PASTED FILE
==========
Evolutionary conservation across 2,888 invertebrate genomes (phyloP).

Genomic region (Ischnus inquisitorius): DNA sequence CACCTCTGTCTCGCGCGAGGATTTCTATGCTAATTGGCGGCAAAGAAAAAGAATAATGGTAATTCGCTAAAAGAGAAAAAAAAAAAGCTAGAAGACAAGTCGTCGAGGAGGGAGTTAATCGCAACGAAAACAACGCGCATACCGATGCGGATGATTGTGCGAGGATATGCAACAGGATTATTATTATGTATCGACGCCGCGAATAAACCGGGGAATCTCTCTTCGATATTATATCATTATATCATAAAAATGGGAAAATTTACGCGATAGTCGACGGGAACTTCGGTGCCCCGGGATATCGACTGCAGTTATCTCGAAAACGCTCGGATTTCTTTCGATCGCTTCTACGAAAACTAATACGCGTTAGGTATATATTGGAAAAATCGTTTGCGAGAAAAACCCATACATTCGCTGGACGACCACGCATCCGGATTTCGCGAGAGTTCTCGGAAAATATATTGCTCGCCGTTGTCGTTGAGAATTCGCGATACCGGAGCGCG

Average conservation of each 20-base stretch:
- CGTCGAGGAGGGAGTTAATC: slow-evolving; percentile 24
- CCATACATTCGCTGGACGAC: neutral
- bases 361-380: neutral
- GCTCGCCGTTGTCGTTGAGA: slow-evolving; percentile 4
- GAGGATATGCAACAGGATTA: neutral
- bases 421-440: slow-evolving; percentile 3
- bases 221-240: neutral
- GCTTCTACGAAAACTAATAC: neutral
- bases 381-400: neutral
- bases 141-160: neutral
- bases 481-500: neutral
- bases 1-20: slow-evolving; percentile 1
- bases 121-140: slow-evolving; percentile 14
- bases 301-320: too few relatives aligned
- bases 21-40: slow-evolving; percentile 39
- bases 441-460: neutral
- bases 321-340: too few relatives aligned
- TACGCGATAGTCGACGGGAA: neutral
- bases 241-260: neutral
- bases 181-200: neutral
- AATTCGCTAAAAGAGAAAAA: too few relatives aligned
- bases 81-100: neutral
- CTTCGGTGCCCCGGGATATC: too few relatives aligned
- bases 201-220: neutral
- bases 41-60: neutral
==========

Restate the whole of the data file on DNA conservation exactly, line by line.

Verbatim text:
Evolutionary conservation across 2,888 invertebrate genomes (phyloP).

Genomic region (Ischnus inquisitorius): DNA sequence CACCTCTGTCTCGCGCGAGGATTTCTATGCTAATTGGCGGCAAAGAAAAAGAATAATGGTAATTCGCTAAAAGAGAAAAAAAAAAAGCTAGAAGACAAGTCGTCGAGGAGGGAGTTAATCGCAACGAAAACAACGCGCATACCGATGCGGATGATTGTGCGAGGATATGCAACAGGATTATTATTATGTATCGACGCCGCGAATAAACCGGGGAATCTCTCTTCGATATTATATCATTATATCATAAAAATGGGAAAATTTACGCGATAGTCGACGGGAACTTCGGTGCCCCGGGATATCGACTGCAGTTATCTCGAAAACGCTCGGATTTCTTTCGATCGCTTCTACGAAAACTAATACGCGTTAGGTATATATTGGAAAAATCGTTTGCGAGAAAAACCCATACATTCGCTGGACGACCACGCATCCGGATTTCGCGAGAGTTCTCGGAAAATATATTGCTCGCCGTTGTCGTTGAGAATTCGCGATACCGGAGCGCG

Average conservation of each 20-base stretch:
- CGTCGAGGAGGGAGTTAATC: slow-evolving; percentile 24
- CCATACATTCGCTGGACGAC: neutral
- bases 361-380: neutral
- GCTCGCCGTTGTCGTTGAGA: slow-evolving; percentile 4
- GAGGATATGCAACAGGATTA: neutral
- bases 421-440: slow-evolving; percentile 3
- bases 221-240: neutral
- GCTTCTACGAAAACTAATAC: neutral
- bases 381-400: neutral
- bases 141-160: neutral
- bases 481-500: neutral
- bases 1-20: slow-evolving; percentile 1
- bases 121-140: slow-evolving; percentile 14
- bases 301-320: too few relatives aligned
- bases 21-40: slow-evolving; percentile 39
- bases 441-460: neutral
- bases 321-340: too few relatives aligned
- TACGCGATAGTCGACGGGAA: neutral
- bases 241-260: neutral
- bases 181-200: neutral
- AATTCGCTAAAAGAGAAAAA: too few relatives aligned
- bases 81-100: neutral
- CTTCGGTGCCCCGGGATATC: too few relatives aligned
- bases 201-220: neutral
- bases 41-60: neutral